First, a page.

The beer talk at your local watering hole often involves a type of intellectual, lubricated theorizing that, upon examination, fails to persuade. But it may be entertaining. Sometimes the practicalities of life foretell the fate of such theories, seemingly secure in the mind, but that dissipate in the light of human experience.
The 1976 Nobel economist Milton Friedman was an adviser to and much admired by President Ronald Reagan, who was responsible for the utter deconstruction of the union that represented the nation’s air traffic controllers by firing all 11,359 of them in August 1981. Friedman was a consistent theorist favoring the absolute freedom of market forces to resist any forms of restraint or regulation, including unionization and government-supported licensing regulations and laws. In Capitalism and Freedom (1962), that principle was simply offered as “When unions get higher wages for their membership by restricting entry into an occupation, those higher wages are at the expense of other workers who find their opportunities reduced.” The corollary context is that unions exist to quash labor market competition.
From the purity of his theory, Friedman also railed against occupational licensing, especially where government authority accepted or recognized such requirements. He argued that occupational licensure effectively protects the licensing group from competition, making entry into the field more difficult for persons who might otherwise challenge the incumbent practitioners, including attorneys and physicians. Friedman was not so much concerned with protecting the public because, he argued, the free market would eliminate incompetents, charlatans, and other malfeasors. A grandiloquent theory for certain.
On Wednesday, August 25, a Michigan federal judge issued findings related to a group of nine lawyers who authored lawsuits on behalf of Donald Trump’s challenging the 2020 election results, concluding:
It is one thing to take on the charge of vindicating rights associated with an allegedly fraudulent election. It is another to take on the charge of deceiving a federal court and the American people into believing that rights were infringed, without regard to whether any laws or rights were in fact violated. This is what happened here.
The ruling ordered the attorneys to pay the legal costs of local and state jurisdictions to defend against the clams. In addition, their names were referred to their state bar associations to consider disciplinary proceedings against them. Among them was Emily P. Newman, a member of the Virginia bar.
According to publicly available information, Newman signed on to four separate legal challenges involving Arizona, Georgia, Michigan, and Wisconsin in November and December of 2020. Among other things, she alleged in her defense that she was a “contract” lawyer who worked only five hours on the documents from home; this argument did nothing to persuade the Michigan judge. Whether her defenses will be effective in Virginia remains to be seen. Immediately prior to her solo career with Sidney Powell’s team of Kraken lawyers, Emily Newman was chief of staff to Michael Pack, who had been appointed by the 45th president in June 2018 to dismantle the Agency for Global Media, the parent organization of Voice of America, Radio Free Europe, and other communications outlets sponsored by the United States. President Biden demanded his resignation soon after his inauguration.
Newman’s activities between the November election and participation in four election fraud claims occur closely in time with her employment at a government agency.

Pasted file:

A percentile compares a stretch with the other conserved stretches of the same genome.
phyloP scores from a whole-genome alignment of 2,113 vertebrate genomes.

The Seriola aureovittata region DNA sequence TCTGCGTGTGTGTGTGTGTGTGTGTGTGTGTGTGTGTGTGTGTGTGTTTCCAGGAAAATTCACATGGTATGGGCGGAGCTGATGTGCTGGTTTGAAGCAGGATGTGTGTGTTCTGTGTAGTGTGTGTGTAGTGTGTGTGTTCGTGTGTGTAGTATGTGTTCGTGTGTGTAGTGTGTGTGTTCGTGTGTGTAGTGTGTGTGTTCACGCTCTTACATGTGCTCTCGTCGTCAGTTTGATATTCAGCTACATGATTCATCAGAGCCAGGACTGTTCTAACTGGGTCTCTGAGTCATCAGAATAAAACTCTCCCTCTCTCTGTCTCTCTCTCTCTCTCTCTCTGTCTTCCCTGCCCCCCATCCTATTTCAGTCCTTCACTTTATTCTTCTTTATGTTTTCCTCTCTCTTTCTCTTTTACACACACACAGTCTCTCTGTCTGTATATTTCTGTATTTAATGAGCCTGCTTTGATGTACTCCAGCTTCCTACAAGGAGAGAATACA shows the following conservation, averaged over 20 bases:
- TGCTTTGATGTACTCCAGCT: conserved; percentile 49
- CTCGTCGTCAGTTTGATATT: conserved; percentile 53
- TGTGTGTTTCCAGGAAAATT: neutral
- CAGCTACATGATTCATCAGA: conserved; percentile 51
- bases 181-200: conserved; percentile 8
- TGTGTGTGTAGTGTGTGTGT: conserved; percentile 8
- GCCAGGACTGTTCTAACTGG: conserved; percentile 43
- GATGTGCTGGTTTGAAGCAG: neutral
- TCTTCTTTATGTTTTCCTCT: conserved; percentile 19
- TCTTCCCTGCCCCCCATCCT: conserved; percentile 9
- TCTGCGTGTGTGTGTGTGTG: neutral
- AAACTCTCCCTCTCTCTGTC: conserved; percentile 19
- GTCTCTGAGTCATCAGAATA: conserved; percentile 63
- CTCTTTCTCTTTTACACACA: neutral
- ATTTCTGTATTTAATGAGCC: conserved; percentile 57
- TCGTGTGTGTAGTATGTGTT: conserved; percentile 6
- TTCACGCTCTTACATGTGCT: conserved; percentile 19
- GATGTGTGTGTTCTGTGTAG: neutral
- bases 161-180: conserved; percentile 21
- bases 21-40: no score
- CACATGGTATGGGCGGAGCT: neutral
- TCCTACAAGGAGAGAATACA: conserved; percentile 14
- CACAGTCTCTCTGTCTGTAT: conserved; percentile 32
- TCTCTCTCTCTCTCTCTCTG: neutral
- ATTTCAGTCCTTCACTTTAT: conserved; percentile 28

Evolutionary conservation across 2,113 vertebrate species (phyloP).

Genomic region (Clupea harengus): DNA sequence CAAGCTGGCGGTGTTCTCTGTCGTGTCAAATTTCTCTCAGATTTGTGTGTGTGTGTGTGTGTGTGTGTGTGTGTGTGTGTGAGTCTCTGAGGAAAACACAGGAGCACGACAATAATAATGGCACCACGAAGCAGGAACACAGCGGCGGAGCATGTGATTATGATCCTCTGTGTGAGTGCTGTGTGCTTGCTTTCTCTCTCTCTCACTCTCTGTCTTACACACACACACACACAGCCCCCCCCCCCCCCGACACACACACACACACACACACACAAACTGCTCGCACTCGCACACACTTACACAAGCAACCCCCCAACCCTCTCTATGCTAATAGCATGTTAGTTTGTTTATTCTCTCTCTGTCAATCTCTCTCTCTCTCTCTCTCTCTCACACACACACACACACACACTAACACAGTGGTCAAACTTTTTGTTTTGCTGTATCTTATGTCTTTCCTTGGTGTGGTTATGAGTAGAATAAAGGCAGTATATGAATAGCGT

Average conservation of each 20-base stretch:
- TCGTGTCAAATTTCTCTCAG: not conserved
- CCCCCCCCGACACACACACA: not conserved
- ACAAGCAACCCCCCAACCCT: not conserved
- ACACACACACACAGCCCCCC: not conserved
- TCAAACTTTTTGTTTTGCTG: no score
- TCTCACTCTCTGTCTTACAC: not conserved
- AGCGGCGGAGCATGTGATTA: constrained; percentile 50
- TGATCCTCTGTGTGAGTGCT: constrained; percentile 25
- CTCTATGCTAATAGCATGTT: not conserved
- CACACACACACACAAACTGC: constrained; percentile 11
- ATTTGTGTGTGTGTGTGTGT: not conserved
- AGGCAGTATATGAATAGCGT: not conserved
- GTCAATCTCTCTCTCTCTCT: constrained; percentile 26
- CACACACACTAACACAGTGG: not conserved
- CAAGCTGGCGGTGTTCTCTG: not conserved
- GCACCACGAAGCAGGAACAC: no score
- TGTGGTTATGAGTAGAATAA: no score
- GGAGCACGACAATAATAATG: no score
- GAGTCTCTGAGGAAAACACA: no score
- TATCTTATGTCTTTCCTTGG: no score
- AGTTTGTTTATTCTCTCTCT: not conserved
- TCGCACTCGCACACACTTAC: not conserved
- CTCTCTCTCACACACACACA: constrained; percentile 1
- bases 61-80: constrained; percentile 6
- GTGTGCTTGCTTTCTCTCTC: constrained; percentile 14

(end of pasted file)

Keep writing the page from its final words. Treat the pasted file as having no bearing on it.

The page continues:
A FOIA request (Freedom of Information Act) by an investigative organization alleged that Newman, shortly after she departed Global Media, attended an Oval Office meeting on December 18, 2020, that included Sidney Powell and other Krakens. Thus, Newman’s activities between the November election and participation in four election fraud claims occur closely in time with her employment at a government agency. Any hearings before the Virginia bar regarding disciplinary proceedings will benefit from a substantial record from the Michigan decision and other sources. That record could be supplemented by findings from the other three jurisdictions in which Newman was a named attorney.
The beer talkers themselves might be persuaded that their theory of Newman’s right to ignore legal canons of ethics and the specter of deceiving courts and the American people in the interests of a free market practice of law supersedes all other civil and social principles.
Of course, it is to be noted that Virginia’s Fairfax County is home to the National Rifle Association and also headquarters for the National Right to Work (NRTW) organizations, both advocates of theories that Milton Friedman would certainly support: no restrictions on the commerce of firearms and no union-type licensing in the case of attorneys to create a professional monopoly. One can hear the beer conversation of wannabe talk show hosts speculating about the representation that the NRTW could offer on behalf of Emily Newman. In fact, the beer talkers themselves might be persuaded that their theory of Newman’s right to ignore legal canons of ethics and the specter of deceiving courts and the American people in the interests of a free market practice of law supersedes all other civil and social principles.
Beer talk might not usually argue that the Kraken practice of law is beneficial, only that it must be allowed to exist and be accorded respect on the postulate that the free market will sort out the failures and charlatans. Krakens, cracked or otherwise, beer talk maintains, are equally entitled to practice law as the talkers themselves. In their adoration of the free market, beer talkers are just as likely to attempt to convince you that ingesting Ivermectin will enhance resistance to COVID.
Damn the curvature of the Earth, full speed ahead to the edge to peer down.